Jason: Or have someone show up at the house. A group of people presenting him with course after course.
Chantrelle: Wow, I never thought about that. That would be really, really cool. That’s something I’d have to do for someone like Amanda [Palmer]. She’s already planned her death a million ways, she’d just roll with it…maybe photograph it.
It’s your turn to cook dinner. What’s your favorite thing to make?
Jason: I have only a couple of things that I make. I make borscht. I steam artichokes. I make pasta where I modify some already existing sauce by adding more vegetables…It’s usually a vodka sauce. And a salad. Usually a meal from Jason is a combination of some of those things. When I’m really ambitious you’ll know because I will have made all of them. And maybe some soft cheese.
Chantrelle: You go all out.
Jason: Totally crazy. And pomegranates.
Chantrelle: My dad has 7 acres of pomegranate trees.
Jason: Where is this? The artichokes?
Chantrelle: Central California.
Jason: Not artichokes, pomegranates. Artichokes and pomegranates live in very similar parts of my brain.
Chantrelle: Hard to eat?
Jason: No, they vie for the position of world’s sexiest food.
Chantrelle: Really? That’s one of my next questions.
I don’t think Jason believed me. He grabbed my note cards and checked out what was next…It was.
Chantrelle: It’s usually my last question because it’s “the” food porn question. Why artichoke? I can see pomegranate but I don’t get artichoke.
Jason: In my world, the artichoke has defeated the pomegranate.
Jason: They’re both delicious. They’re both process foods….not processed, but process foods. You don’t just eat it, you have to kind of slow down and eat the thing. And over the course of eating it the experience changes and that’s wherein I think the artichoke defeats the pomegranate. I think that they’re great because they just are what they are. You don’t have to do anything special. The artichoke is. The pomegranate just is.
The greatest moment of the pomegranate, sadly, is the very first moment. Almost more satisfying than the taste is that first moment when you break it apart and it makes that “crkkk” sound and the little bits of juice hit your face. That’s sexy. It’s a sexy moment. But as you get farther in and eat it, I mean, I think it’s great. And the way that pomegranate interacts with dark chocolate…not eating them at the exact same time but if you saturate your mouth with one flavor then the other, it’s pretty amazing. The problem with the pomegranate is that the bitterness of the seeds has a cumulative effect. You can’t really even make it through a quarter of the way into a pomegranate before your enthusiasm has kind of waned.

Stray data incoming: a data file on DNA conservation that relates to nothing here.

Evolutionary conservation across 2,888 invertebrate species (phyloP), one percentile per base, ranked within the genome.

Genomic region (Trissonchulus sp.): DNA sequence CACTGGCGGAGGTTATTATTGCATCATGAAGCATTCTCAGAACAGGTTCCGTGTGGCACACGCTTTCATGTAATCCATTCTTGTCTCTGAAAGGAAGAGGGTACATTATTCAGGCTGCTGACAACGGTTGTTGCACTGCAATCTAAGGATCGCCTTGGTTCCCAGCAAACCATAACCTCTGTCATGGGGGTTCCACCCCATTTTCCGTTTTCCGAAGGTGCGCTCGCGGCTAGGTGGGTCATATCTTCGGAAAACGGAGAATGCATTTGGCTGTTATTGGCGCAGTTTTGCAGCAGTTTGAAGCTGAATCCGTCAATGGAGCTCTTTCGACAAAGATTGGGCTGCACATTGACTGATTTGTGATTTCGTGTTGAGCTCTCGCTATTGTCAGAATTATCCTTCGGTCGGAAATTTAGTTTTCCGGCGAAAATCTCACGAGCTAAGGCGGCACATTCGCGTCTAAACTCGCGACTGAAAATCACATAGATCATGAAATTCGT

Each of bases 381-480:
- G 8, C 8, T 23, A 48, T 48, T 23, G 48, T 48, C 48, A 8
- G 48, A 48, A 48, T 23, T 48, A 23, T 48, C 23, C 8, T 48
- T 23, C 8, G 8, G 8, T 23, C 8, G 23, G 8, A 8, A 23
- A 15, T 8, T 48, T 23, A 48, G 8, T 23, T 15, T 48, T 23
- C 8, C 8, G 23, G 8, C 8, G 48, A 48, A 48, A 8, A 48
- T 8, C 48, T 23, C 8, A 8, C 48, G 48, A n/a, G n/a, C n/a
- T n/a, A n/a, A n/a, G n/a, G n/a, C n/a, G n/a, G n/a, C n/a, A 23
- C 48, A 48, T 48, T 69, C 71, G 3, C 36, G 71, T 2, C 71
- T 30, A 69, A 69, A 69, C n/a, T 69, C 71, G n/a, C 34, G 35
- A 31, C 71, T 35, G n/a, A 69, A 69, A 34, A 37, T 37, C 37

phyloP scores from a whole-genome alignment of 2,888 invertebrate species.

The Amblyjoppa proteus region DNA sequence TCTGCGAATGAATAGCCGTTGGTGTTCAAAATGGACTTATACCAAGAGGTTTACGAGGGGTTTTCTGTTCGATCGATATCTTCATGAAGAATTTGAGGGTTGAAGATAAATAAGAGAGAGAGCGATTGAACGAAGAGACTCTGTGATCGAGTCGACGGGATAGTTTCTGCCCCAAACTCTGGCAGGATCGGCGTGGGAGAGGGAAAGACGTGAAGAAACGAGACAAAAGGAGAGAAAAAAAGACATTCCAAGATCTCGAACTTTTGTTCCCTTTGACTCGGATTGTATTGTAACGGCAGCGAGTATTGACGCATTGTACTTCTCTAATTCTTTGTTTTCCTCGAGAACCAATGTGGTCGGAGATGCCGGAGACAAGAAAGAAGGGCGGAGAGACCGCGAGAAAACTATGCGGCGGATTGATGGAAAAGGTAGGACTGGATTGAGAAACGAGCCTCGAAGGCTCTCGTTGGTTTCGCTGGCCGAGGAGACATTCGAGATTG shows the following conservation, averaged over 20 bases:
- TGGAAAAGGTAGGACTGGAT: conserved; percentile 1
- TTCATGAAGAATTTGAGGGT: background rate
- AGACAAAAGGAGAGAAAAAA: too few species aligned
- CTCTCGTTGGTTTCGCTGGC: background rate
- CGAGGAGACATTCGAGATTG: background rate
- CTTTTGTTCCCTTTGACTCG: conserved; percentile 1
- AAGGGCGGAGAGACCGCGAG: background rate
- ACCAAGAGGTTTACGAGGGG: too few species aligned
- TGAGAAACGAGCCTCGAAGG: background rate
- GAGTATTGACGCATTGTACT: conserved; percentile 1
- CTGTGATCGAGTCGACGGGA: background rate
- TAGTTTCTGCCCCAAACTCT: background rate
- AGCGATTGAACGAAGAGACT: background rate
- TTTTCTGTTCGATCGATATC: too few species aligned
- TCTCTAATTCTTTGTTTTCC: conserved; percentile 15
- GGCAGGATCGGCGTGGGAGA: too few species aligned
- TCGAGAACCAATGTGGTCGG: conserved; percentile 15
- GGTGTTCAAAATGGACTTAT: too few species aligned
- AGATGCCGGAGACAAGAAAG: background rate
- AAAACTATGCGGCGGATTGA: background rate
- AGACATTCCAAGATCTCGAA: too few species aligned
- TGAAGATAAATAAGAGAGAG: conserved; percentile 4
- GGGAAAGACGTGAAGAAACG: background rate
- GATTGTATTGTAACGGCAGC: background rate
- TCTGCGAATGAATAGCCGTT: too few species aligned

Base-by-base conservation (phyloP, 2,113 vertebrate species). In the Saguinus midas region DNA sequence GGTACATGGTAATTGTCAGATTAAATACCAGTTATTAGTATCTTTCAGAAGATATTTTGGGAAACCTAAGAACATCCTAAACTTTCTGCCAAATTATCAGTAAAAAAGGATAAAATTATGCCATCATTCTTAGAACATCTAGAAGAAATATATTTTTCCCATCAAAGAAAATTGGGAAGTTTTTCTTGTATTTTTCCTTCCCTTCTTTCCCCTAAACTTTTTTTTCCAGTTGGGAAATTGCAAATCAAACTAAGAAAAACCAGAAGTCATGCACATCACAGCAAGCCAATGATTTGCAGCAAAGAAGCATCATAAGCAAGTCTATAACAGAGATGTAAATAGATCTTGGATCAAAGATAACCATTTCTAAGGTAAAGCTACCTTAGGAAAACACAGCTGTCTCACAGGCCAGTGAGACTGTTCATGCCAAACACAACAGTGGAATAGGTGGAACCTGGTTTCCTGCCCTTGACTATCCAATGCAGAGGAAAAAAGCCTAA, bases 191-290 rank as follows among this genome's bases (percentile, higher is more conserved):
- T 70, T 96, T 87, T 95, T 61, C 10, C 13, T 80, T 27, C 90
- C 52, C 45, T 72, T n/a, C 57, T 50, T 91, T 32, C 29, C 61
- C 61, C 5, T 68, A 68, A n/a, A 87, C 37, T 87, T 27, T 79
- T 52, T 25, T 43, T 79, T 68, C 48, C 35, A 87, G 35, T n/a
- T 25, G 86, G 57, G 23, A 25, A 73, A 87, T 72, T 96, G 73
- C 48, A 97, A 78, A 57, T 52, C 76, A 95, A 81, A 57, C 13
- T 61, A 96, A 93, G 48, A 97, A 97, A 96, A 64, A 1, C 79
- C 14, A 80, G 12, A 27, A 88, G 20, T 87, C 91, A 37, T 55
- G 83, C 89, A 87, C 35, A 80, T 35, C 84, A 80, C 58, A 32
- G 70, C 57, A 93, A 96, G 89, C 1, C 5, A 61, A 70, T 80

|I wouldn’t say for sure that if I give you artichokes I’m trying to seduce you but there’s a strong possibility.|
Chantrelle: And it’s a lot of work.
Jason: It’s a lot of work and the rewards don’t shift. With the artichoke, the bitterest leaves are on the outside. It’s always a little bit of a mystery as to what is going to happen as you go in. No two artichokes are really the same. Sometimes they’re really generous. Sometimes they’re a little more reserved. As you undress the artichoke, it takes time and you learn more about it. Whatever it is it gets richer and richer and at the end is this explosive reward.
Chantrelle: You get the heart.
Jason: You get the heart…yeah.
Chantrelle: That is a perfect FoodPorn description.
Jason: I wouldn’t say for sure that if I give you artichokes I’m trying to seduce you but there’s a strong possibility.
Chantrelle: I never would have put those things together but now it seems so obvious.
Jason: I was disappointed, Isabel Allende wrote a book about foods as aphrodisiacs [called Aphrodite: A Memoir of the Senses] and it had only about half a page dedicated to vegetables and the artichoke wasn’t even mentioned…I don’t think…maybe I’m wrong.
I checked this out, there are about 3 pages of vegetables and the artichoke has a small paragraph:
“Of a person who goes from love affair to love affair it is said that he (or she) has a ‘heart like and artichoke,’ scattering leaves right and left. This vegetable is eaten with fingers, slowly; there is something ritualistic about the process of stripping the artichoke, removing its leaves one by one to dip them in a dressing of oil, lemon, salt, and pepper and share them with your lover.”
So apparently Jason’s not alone in this thinking.
Our sushi arrives.
Chantrelle: If you were forced to eat food from only one region or country for the rest of your life, where would you choose? Breakfast, lunch and dinner.
Jason: I would pick a region rather than a country and say Southeast Asia. Then I can enjoy a lot of nice stuff. I really love Vietnamese food and of course Thai food, Indonesian, Malaysian. I feel like it’s cheating.
Chantrelle: It is cheating. You have to narrow it down.
Jason: Southeast Asia I think most people would qualify as a region.
Chantrelle: It’s totally cheating. I’m always torn between Japan and Italy.
Jason: If I had to pick one I might jump out of Southeast Asia and go to Japan.
Chantrelle: The problem I have with Japan is there are no tomatoes and no porcini mushrooms.